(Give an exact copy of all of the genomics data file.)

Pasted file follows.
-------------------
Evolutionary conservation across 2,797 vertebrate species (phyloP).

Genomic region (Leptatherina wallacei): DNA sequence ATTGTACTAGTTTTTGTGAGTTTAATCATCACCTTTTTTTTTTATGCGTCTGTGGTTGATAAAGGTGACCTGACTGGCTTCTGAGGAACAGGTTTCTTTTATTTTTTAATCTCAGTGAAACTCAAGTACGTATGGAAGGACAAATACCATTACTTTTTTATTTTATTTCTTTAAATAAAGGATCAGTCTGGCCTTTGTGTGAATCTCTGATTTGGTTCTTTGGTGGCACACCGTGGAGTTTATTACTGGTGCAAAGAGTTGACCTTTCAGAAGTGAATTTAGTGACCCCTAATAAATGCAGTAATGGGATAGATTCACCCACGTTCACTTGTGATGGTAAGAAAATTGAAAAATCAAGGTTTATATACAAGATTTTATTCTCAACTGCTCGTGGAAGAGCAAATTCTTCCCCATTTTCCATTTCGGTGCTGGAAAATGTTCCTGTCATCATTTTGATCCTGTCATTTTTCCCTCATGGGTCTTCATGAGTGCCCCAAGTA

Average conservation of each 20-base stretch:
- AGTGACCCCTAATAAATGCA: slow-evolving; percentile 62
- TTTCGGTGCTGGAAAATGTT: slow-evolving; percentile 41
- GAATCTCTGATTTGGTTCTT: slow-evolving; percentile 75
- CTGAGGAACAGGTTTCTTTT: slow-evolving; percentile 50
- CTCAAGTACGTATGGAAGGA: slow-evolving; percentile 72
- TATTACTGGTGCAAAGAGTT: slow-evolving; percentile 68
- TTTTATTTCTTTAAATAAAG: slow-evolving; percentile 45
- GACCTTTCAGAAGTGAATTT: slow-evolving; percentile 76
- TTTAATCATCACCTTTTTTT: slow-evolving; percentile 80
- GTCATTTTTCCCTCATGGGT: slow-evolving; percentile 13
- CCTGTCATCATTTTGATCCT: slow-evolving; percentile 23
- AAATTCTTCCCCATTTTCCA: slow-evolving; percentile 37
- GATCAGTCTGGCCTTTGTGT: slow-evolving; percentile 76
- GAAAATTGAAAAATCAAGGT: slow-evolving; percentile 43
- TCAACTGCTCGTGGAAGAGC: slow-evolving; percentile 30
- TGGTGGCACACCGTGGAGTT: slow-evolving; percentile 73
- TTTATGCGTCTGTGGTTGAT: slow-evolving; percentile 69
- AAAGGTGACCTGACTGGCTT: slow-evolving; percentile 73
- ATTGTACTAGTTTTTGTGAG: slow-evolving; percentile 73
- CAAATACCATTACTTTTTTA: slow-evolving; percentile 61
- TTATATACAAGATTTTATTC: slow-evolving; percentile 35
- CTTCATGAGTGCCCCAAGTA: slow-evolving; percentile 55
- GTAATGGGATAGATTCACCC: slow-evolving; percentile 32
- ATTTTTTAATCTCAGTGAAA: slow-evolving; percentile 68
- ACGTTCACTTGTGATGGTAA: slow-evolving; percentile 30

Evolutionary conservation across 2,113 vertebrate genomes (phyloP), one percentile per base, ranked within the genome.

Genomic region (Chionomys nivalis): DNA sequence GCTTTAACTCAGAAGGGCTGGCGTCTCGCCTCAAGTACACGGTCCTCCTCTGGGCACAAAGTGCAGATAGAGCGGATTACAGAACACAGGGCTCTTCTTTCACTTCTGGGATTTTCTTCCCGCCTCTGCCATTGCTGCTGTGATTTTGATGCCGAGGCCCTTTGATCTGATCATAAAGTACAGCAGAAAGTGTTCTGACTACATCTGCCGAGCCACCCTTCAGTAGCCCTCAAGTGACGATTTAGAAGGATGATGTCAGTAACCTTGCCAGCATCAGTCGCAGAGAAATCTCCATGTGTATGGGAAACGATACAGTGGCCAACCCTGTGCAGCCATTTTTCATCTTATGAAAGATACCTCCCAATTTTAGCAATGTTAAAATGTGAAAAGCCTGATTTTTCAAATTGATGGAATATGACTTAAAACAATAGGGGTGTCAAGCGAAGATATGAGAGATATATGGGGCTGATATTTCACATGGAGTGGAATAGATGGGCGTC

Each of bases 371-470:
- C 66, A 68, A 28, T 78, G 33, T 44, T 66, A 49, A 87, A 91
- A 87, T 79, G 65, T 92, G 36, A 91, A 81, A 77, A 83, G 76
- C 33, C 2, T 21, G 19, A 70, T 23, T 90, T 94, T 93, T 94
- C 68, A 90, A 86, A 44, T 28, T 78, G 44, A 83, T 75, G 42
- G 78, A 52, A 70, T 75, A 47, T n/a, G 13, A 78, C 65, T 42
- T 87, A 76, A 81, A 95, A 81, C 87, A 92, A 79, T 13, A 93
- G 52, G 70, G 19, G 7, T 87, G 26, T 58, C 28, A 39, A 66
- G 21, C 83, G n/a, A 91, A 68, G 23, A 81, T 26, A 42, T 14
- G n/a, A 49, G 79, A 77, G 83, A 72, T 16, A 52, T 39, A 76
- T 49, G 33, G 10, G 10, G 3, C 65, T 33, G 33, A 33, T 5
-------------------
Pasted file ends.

Evolutionary conservation across 2,797 vertebrate species (phyloP).

Genomic region (Leptatherina wallacei): DNA sequence ATTGTACTAGTTTTTGTGAGTTTAATCATCACCTTTTTTTTTTATGCGTCTGTGGTTGATAAAGGTGACCTGACTGGCTTCTGAGGAACAGGTTTCTTTTATTTTTTAATCTCAGTGAAACTCAAGTACGTATGGAAGGACAAATACCATTACTTTTTTATTTTATTTCTTTAAATAAAGGATCAGTCTGGCCTTTGTGTGAATCTCTGATTTGGTTCTTTGGTGGCACACCGTGGAGTTTATTACTGGTGCAAAGAGTTGACCTTTCAGAAGTGAATTTAGTGACCCCTAATAAATGCAGTAATGGGATAGATTCACCCACGTTCACTTGTGATGGTAAGAAAATTGAAAAATCAAGGTTTATATACAAGATTTTATTCTCAACTGCTCGTGGAAGAGCAAATTCTTCCCCATTTTCCATTTCGGTGCTGGAAAATGTTCCTGTCATCATTTTGATCCTGTCATTTTTCCCTCATGGGTCTTCATGAGTGCCCCAAGTA

Average conservation of each 20-base stretch:
- AGTGACCCCTAATAAATGCA: slow-evolving; percentile 62
- TTTCGGTGCTGGAAAATGTT: slow-evolving; percentile 41
- GAATCTCTGATTTGGTTCTT: slow-evolving; percentile 75
- CTGAGGAACAGGTTTCTTTT: slow-evolving; percentile 50
- CTCAAGTACGTATGGAAGGA: slow-evolving; percentile 72
- TATTACTGGTGCAAAGAGTT: slow-evolving; percentile 68
- TTTTATTTCTTTAAATAAAG: slow-evolving; percentile 45
- GACCTTTCAGAAGTGAATTT: slow-evolving; percentile 76
- TTTAATCATCACCTTTTTTT: slow-evolving; percentile 80
- GTCATTTTTCCCTCATGGGT: slow-evolving; percentile 13
- CCTGTCATCATTTTGATCCT: slow-evolving; percentile 23
- AAATTCTTCCCCATTTTCCA: slow-evolving; percentile 37
- GATCAGTCTGGCCTTTGTGT: slow-evolving; percentile 76
- GAAAATTGAAAAATCAAGGT: slow-evolving; percentile 43
- TCAACTGCTCGTGGAAGAGC: slow-evolving; percentile 30
- TGGTGGCACACCGTGGAGTT: slow-evolving; percentile 73
- TTTATGCGTCTGTGGTTGAT: slow-evolving; percentile 69
- AAAGGTGACCTGACTGGCTT: slow-evolving; percentile 73
- ATTGTACTAGTTTTTGTGAG: slow-evolving; percentile 73
- CAAATACCATTACTTTTTTA: slow-evolving; percentile 61
- TTATATACAAGATTTTATTC: slow-evolving; percentile 35
- CTTCATGAGTGCCCCAAGTA: slow-evolving; percentile 55
- GTAATGGGATAGATTCACCC: slow-evolving; percentile 32
- ATTTTTTAATCTCAGTGAAA: slow-evolving; percentile 68
- ACGTTCACTTGTGATGGTAA: slow-evolving; percentile 30

Evolutionary conservation across 2,113 vertebrate genomes (phyloP), one percentile per base, ranked within the genome.

Genomic region (Chionomys nivalis): DNA sequence GCTTTAACTCAGAAGGGCTGGCGTCTCGCCTCAAGTACACGGTCCTCCTCTGGGCACAAAGTGCAGATAGAGCGGATTACAGAACACAGGGCTCTTCTTTCACTTCTGGGATTTTCTTCCCGCCTCTGCCATTGCTGCTGTGATTTTGATGCCGAGGCCCTTTGATCTGATCATAAAGTACAGCAGAAAGTGTTCTGACTACATCTGCCGAGCCACCCTTCAGTAGCCCTCAAGTGACGATTTAGAAGGATGATGTCAGTAACCTTGCCAGCATCAGTCGCAGAGAAATCTCCATGTGTATGGGAAACGATACAGTGGCCAACCCTGTGCAGCCATTTTTCATCTTATGAAAGATACCTCCCAATTTTAGCAATGTTAAAATGTGAAAAGCCTGATTTTTCAAATTGATGGAATATGACTTAAAACAATAGGGGTGTCAAGCGAAGATATGAGAGATATATGGGGCTGATATTTCACATGGAGTGGAATAGATGGGCGTC

Each of bases 371-470:
- C 66, A 68, A 28, T 78, G 33, T 44, T 66, A 49, A 87, A 91
- A 87, T 79, G 65, T 92, G 36, A 91, A 81, A 77, A 83, G 76
- C 33, C 2, T 21, G 19, A 70, T 23, T 90, T 94, T 93, T 94
- C 68, A 90, A 86, A 44, T 28, T 78, G 44, A 83, T 75, G 42
- G 78, A 52, A 70, T 75, A 47, T n/a, G 13, A 78, C 65, T 42
- T 87, A 76, A 81, A 95, A 81, C 87, A 92, A 79, T 13, A 93
- G 52, G 70, G 19, G 7, T 87, G 26, T 58, C 28, A 39, A 66
- G 21, C 83, G n/a, A 91, A 68, G 23, A 81, T 26, A 42, T 14
- G n/a, A 49, G 79, A 77, G 83, A 72, T 16, A 52, T 39, A 76
- T 49, G 33, G 10, G 10, G 3, C 65, T 33, G 33, A 33, T 5